What Happens if You Don’t Have a Power of Attorney?
By Craig Watson, Texoma LIVING WELL Magazine
My spring 2011 article, which appeared in this column, extolled the benefits of a durable power of attorney (POA). Every estate plan should include a POA. A POA is a document wherein a principal (you) appoints an agent (spouse, adult child or other trusted relative or friend) to manage your property, make legal decisions, and pay your bills, etc., if you become unable to handle your affairs due to injury or illness. Unfortunately, many people neglect to establish this inexpensive yet extremely important document. After a person becomes mentally incapacitated, it is too late for that person to sign a POA because the person is no longer competent to understand the consequences of their signature on the POA. An expensive, slow and inflexible court ordered guardianship may be the only alternative.
A guardianship is established by an applicant filing a petition in court called an application for letters of guardianship. The application contains all sorts of detailed information about the applicant and the proposed ward. The application must state the reasons that the ward needs a guardianship and the names and addresses of the applicant, ward and family members of the ward as well as details about the ward’s assets and income. The application must include a letter from the ward’s physician supporting the ward’s need to have a guardian appointed to manage his person and affairs. The physician’s letter must contain other details about the ward’s diagnosis, prognosis, medication, abilities, etc. The application must be personally handed to the ward, usually by a uniformed officer, which can be confusing and embarrassing to the mentally compromised ward.
When the application is filed, the court is required to appoint an attorney ad litem (AAL) to represent the ward in the proceedings. Note that at this point we have only just begun and we already have a physician and two attorneys involved who will all be paid out of the ward’s assets. Does this sound expensive yet? The AAL’s job is basically to 1) meet with the ward, 2) make sure that the ward truly does require a guardian, 3) determine that the applicant is worthy to be appointed guardian, and 4) represent the ward at the hearing. The court is required to post notice of the application for at least 10 business days before setting a hearing. At the hearing, the court will hear testimony and receive evidence that it would be in the ward’s best interests for the applicant to be appointed guardian of the ward.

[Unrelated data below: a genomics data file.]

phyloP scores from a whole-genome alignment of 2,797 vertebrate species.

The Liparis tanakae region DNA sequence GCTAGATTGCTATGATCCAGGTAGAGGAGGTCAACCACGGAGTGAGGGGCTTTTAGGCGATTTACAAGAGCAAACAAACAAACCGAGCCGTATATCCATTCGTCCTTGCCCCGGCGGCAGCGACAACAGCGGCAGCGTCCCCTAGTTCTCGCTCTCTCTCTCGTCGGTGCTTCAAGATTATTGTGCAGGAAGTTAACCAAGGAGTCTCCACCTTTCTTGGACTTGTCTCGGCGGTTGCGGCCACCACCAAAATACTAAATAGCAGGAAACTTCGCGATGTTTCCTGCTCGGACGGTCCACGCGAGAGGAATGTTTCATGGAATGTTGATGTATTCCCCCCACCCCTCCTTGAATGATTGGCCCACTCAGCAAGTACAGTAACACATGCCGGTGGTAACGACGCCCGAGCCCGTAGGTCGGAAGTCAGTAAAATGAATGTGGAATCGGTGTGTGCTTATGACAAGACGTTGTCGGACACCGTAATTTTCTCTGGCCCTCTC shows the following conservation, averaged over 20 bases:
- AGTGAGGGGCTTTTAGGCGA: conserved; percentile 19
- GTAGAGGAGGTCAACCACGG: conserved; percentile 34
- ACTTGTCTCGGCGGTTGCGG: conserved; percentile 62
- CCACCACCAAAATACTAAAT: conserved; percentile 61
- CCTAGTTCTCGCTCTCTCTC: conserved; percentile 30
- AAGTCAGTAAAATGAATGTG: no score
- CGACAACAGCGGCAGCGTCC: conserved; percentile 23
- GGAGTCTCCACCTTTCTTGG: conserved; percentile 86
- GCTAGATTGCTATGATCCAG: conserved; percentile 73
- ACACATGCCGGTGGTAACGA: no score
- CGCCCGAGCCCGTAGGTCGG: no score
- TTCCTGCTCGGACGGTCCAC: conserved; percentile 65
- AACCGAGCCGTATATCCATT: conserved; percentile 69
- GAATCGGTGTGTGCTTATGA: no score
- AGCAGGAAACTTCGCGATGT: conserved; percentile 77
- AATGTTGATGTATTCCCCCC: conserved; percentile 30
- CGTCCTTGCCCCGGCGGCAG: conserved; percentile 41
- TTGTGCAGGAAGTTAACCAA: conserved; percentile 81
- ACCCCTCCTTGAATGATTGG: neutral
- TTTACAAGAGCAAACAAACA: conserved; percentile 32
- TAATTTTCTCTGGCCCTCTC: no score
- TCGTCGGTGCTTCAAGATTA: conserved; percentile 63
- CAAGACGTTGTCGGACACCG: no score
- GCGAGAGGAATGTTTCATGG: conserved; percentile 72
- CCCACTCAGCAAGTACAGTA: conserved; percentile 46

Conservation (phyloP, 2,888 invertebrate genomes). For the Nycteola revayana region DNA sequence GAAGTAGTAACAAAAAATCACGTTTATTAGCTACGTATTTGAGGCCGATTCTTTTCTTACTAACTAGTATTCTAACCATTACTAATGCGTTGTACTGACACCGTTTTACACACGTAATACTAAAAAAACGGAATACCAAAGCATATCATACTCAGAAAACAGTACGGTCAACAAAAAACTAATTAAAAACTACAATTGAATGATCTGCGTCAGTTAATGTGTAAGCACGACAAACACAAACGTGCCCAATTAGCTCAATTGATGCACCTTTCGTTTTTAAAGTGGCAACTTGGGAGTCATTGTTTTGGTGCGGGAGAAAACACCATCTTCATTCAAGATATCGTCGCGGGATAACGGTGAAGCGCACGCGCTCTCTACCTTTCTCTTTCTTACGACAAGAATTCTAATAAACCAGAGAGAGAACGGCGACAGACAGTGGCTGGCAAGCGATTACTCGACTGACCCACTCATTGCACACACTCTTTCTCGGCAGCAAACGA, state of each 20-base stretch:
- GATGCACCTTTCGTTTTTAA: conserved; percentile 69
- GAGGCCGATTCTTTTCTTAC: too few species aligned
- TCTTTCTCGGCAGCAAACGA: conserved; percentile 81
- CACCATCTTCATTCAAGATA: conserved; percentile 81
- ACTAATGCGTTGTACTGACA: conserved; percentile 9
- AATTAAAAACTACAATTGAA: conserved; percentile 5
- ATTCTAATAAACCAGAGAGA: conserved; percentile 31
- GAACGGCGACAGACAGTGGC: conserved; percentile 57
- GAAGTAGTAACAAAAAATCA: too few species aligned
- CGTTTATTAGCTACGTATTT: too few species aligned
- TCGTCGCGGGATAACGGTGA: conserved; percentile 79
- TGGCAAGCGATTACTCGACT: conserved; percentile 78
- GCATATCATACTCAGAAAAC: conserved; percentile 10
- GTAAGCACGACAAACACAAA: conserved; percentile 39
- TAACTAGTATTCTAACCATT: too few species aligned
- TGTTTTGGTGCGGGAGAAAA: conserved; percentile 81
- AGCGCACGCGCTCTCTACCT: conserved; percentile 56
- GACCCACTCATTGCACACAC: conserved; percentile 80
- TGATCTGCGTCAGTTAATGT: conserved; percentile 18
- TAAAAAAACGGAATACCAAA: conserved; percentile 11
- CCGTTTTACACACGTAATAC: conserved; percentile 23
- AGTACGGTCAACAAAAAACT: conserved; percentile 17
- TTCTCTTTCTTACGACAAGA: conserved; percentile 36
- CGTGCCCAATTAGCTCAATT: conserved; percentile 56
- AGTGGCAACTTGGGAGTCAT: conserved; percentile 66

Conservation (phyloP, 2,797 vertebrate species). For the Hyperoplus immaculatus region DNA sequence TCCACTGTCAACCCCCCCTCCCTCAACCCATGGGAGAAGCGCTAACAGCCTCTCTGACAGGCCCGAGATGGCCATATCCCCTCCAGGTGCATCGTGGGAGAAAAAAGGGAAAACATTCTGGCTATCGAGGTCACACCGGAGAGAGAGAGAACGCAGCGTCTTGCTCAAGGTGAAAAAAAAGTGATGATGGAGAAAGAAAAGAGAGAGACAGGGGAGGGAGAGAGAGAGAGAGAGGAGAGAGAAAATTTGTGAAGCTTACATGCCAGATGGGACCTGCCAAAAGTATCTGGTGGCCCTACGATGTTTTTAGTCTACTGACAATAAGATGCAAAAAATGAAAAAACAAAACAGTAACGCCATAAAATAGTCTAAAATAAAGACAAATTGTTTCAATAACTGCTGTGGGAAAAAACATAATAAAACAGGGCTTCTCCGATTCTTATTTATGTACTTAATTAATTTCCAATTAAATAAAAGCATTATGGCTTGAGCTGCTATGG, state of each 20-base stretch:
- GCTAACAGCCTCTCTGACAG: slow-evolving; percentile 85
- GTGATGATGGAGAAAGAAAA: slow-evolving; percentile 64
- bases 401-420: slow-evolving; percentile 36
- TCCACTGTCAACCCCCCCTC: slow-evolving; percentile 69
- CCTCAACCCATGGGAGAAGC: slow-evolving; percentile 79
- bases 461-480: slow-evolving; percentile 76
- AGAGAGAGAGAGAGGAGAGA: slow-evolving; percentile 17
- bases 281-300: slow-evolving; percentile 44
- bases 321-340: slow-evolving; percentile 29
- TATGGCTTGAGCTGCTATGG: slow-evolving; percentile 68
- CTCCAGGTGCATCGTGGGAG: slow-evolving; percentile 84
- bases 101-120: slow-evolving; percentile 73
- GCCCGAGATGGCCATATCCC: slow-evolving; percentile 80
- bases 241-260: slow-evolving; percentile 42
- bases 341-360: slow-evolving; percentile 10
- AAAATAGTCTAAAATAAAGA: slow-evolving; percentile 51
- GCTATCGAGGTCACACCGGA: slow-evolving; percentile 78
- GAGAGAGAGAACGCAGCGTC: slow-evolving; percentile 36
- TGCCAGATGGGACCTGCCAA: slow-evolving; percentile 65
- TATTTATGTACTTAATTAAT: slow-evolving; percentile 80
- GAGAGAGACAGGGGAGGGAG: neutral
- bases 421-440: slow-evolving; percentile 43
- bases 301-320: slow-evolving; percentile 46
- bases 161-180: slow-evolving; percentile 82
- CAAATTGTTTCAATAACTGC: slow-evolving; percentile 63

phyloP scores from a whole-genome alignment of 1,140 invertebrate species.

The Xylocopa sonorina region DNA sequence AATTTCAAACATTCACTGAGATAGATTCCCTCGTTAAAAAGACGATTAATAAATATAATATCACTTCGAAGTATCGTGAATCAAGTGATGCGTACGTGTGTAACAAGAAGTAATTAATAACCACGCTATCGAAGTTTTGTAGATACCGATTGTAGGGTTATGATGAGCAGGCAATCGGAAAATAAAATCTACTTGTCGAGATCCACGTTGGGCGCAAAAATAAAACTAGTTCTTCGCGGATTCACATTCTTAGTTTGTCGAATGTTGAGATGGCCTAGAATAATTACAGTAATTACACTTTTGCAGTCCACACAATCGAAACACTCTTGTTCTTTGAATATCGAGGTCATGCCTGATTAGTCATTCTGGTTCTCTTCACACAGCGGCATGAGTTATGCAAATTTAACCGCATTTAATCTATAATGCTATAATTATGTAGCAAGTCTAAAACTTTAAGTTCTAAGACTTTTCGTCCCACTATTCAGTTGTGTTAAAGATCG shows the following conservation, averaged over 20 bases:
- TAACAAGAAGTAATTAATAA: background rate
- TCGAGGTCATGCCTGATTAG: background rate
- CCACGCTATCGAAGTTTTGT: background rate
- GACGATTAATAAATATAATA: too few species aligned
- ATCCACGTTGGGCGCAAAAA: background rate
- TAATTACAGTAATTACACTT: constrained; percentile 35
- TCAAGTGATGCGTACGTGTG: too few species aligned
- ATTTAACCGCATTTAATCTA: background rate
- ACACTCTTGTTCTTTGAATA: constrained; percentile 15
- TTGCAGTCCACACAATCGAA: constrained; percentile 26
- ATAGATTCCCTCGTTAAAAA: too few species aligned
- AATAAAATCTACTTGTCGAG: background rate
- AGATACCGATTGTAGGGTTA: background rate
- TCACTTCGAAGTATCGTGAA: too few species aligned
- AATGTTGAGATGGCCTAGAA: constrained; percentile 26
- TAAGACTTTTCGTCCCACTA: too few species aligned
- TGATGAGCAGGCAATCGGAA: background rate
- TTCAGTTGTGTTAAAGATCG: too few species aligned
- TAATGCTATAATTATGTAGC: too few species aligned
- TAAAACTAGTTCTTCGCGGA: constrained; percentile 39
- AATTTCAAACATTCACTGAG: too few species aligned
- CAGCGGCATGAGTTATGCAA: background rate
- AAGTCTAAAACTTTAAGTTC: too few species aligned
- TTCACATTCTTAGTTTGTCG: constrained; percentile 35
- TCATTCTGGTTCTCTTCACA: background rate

Guardians of wards who own assets are required to immediately file an inventory describing and valuing the ward’s assets. The guardian must also post a bond large enough to insure the annual income the ward expects to receive as well as all of the ward’s liquid assets (cash, CDs, stocks, bonds, mutual funds, etc.). For the rest of the duration of the guardianship (usually for the rest of the ward’s life), the guardian must pay his attorney to prepare an application and order to obtain prior court approval before any of the ward’s assets can be sold or even used to pay the ward’s living expenses. The guardian is required to file an annual accounting showing the beginning balance of all the ward’s assets, the amounts received by the guardian, amounts disbursed by the guardian and the ending balance of all of the ward’s assets. The guardian must obtain a letter or other confirmation from the ward’s depository institutions confirming the ending balances of the ward’s accounts and obtain court approval of the accounting. When the ward dies, runs out of money or the guardianship is terminated, the guardian must file a final accounting and obtain a court order approving the accounting, releasing the guardian and his insurance company from the bond and closing the guardianship of the ward’s estate. Even if the ward has no assets, the guardian is required to file an annual report giving the court his location and detailing the ward’s condition, location and identity of the ward’s caregivers and medical providers.
As you can see, Texas law has a rigid and expensive process to provide you with a guardian if you become mentally incapacitated before you sign a POA. The guardianship procedure is very expensive because it requires an attorney to draft numerous pleadings and orders and attend many hearings. A guardianship can usually be avoided by signing a well drafted durable power of attorney.
Craig Watson’s legal practice is focused on estate and tax planning, probate, guardianships, elder law and corporate law. Formerly a CPA, he has over 20 years of experience and can be reached by calling 903-813-8500.